Your corporate legacy depends upon your ability to make strong, effective, and timely decisions which will help your company thrive in any market. The sad fact, however, is that everyone makes mistakes and it can only take one shocker – after years of good decisions – to bring your ivory tower crashing down.
Here’s how to minimise the risks:
1. If it’s not broken…:
Don’t fix it. Effective decision-making is a skill anyone can learn. Examine how you usually make decisions and then look at your track record. If you have a horrendous history, obviously you need to start doing things differently. If not – your decision-making process may only need a few tweaks.
Try to clear your mind of all the ambient noise because stress and distraction will only hinder your ability to think clearly. Then ask yourself why this decision needs to be made, its strategic importance, and what will happen if it’s ignored?
3. Evaluate your options:
Once you’ve established the importance of your decision, make sure you also have a clear grasp of all the alternate scenarios available – there’s always more than one way to skin a cat.
4. Head vs gut:
A good start is to run the scenarios through your head looking for flaws. While studies show your initial instincts are usually right, the gut can be very biased based on past decisions. So, where possible, back up your instinct with comprehensive research to allow a truly informed decision.
5. Where are you getting your information?
There’s a big difference between facts and opinion, so don’t fall into the trap of confusing the two. Where possible try to only use information which has been thoroughly tested and validated from more than one reliable source. If that’s not possible, consider where the information came from. Is it solid, biased, or risky?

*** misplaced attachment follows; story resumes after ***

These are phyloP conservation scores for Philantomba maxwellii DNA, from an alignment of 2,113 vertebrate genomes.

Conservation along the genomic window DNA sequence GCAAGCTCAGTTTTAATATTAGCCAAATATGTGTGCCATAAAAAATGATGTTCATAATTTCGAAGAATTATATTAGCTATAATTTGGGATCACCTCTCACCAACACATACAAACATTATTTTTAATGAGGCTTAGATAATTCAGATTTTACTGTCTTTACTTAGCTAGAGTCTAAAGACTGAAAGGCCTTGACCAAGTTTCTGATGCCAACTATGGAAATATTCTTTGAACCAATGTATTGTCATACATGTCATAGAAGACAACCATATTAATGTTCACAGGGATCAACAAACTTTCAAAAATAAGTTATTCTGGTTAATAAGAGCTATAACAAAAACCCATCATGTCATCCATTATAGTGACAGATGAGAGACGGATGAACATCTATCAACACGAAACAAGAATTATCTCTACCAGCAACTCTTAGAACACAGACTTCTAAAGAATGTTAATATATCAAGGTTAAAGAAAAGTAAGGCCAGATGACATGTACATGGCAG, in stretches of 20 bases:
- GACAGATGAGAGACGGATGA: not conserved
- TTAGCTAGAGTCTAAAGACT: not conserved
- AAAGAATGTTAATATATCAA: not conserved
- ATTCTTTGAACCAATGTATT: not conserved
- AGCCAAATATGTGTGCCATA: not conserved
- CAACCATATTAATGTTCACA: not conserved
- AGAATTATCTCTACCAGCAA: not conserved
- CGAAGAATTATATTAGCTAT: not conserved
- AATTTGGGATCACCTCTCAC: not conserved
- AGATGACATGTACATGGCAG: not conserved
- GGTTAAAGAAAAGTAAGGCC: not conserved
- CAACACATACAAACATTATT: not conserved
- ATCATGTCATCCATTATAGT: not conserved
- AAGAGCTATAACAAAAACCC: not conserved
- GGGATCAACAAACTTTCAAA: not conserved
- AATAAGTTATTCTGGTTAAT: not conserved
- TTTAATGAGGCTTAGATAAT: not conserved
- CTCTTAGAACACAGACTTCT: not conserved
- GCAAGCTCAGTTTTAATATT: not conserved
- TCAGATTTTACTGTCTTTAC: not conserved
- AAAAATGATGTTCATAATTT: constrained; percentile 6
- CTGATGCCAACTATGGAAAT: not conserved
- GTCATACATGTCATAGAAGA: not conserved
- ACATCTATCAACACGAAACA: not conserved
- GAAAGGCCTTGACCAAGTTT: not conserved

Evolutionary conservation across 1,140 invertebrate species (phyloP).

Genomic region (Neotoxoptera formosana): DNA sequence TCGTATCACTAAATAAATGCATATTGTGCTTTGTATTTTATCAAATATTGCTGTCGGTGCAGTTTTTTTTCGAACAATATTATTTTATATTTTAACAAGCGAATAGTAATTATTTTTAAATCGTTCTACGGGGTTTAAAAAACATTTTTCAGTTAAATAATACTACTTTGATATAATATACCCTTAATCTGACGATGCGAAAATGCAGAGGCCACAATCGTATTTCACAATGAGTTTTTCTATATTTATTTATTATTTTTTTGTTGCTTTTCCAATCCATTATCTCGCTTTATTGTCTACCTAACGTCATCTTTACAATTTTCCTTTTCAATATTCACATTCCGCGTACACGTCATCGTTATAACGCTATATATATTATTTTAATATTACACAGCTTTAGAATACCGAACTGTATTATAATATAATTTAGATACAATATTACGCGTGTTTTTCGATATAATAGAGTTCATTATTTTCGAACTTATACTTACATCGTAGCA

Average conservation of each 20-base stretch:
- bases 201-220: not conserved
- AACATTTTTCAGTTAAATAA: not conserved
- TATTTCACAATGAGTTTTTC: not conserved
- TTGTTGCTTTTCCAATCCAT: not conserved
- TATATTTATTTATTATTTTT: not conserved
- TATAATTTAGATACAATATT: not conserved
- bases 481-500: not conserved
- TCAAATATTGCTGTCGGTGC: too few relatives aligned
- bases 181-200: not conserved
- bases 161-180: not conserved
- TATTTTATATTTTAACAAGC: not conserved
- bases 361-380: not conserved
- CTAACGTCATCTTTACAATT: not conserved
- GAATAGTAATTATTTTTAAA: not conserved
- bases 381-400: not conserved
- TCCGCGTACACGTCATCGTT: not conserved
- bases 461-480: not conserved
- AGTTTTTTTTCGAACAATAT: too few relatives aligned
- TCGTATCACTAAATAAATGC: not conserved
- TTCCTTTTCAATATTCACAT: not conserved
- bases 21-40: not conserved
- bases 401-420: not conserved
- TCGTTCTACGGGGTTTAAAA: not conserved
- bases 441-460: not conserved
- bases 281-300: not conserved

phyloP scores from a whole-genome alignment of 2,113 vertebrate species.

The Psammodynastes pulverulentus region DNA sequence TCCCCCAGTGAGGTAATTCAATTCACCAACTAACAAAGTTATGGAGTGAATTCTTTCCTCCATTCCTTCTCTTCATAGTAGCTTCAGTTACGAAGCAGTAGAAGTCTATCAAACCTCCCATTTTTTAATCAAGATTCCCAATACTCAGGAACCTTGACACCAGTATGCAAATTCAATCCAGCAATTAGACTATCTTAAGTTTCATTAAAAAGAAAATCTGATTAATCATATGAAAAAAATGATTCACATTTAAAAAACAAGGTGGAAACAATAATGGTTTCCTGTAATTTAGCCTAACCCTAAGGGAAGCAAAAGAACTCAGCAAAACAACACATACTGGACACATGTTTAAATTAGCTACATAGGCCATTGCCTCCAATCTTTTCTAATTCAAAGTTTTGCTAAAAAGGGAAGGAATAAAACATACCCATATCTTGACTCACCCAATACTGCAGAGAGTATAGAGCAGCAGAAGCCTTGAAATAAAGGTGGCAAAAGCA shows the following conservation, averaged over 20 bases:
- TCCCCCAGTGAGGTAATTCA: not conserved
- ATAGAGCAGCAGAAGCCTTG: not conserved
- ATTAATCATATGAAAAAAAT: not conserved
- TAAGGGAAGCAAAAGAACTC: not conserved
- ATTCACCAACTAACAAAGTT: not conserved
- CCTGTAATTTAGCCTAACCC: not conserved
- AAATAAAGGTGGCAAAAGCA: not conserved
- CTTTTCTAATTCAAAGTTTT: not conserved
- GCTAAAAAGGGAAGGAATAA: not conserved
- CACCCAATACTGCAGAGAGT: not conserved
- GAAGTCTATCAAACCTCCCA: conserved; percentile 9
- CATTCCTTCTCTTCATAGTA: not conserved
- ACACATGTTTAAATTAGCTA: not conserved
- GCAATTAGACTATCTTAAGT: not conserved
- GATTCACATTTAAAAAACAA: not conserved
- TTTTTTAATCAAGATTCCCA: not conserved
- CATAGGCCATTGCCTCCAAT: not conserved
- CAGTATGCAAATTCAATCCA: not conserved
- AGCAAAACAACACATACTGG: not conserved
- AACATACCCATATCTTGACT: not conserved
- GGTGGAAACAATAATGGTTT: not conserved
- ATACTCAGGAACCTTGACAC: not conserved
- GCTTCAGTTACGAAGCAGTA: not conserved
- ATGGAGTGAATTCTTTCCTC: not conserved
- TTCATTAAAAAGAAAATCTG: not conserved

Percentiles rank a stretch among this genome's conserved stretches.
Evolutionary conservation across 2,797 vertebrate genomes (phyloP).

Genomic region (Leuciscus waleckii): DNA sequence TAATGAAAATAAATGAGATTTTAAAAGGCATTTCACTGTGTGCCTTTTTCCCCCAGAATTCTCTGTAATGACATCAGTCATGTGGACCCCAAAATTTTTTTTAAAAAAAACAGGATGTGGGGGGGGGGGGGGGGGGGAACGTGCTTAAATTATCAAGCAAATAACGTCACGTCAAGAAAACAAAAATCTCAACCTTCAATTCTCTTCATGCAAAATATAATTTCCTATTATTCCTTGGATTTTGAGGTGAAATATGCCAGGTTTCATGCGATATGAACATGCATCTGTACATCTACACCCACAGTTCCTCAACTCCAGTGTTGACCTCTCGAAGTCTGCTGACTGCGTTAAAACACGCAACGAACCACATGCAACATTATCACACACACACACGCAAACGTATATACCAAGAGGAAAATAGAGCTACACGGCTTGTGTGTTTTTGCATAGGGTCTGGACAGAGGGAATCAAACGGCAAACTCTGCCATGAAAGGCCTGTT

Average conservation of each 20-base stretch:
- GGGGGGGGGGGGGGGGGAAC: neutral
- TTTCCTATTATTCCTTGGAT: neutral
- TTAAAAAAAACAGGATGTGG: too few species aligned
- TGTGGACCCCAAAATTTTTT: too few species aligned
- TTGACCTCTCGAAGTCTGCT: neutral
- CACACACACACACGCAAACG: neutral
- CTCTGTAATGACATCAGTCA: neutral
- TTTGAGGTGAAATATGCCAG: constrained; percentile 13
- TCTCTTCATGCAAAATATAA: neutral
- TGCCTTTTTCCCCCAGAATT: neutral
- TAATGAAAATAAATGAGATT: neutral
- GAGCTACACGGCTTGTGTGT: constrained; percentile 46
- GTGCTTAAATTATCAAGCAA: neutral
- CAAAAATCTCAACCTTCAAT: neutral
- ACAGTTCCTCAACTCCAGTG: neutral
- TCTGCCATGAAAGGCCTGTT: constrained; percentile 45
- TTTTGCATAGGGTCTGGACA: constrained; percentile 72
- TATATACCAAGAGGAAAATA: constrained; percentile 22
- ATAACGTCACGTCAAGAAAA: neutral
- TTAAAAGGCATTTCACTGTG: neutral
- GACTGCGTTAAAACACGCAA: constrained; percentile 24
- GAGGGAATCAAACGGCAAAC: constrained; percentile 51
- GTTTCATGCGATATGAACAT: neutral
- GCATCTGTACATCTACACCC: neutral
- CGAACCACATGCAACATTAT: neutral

6. Pros and cons of your decisions:
Ask yourself: “Do the risks outweigh the rewards and what’s the benefit analysis of all the alternatives?” Only when you’ve considered all sides of the equation can you make an informed decision.
Another good test is to consider how you would feel about your decision if it was blasted across social media or on the front page of the paper? How would your family and friends take it?
8. Devil’s advocate:
Still in doubt? Call in a few trusted and knowledgeable advisors who aren’t afraid to question your judgement and test your reasoning. Try to keep the numbers to a minimum, because too many opinions will only cause more confusion.
9. Just do it:
Agonising about it won’t make your decision any better. Nor will sticking your head in the stand make it go away. Once you have completed the above steps – make the decision and move on. Don’t get bogged down in the paralysis-by-analysis trap.
10. Cover your bases:
Smart operators ALWAYS have a Plan B ready to roll out in case things don’t go to plan.
Make better decisions at work with these tips:
- Never confuse facts with opinion.
- A combination of intuition backed up by verified research works best.
- Evaluate the pros and cons of all your options.
- Call on people who aren’t afraid to question your judgement or logic.
- Always have an alternate backup plan.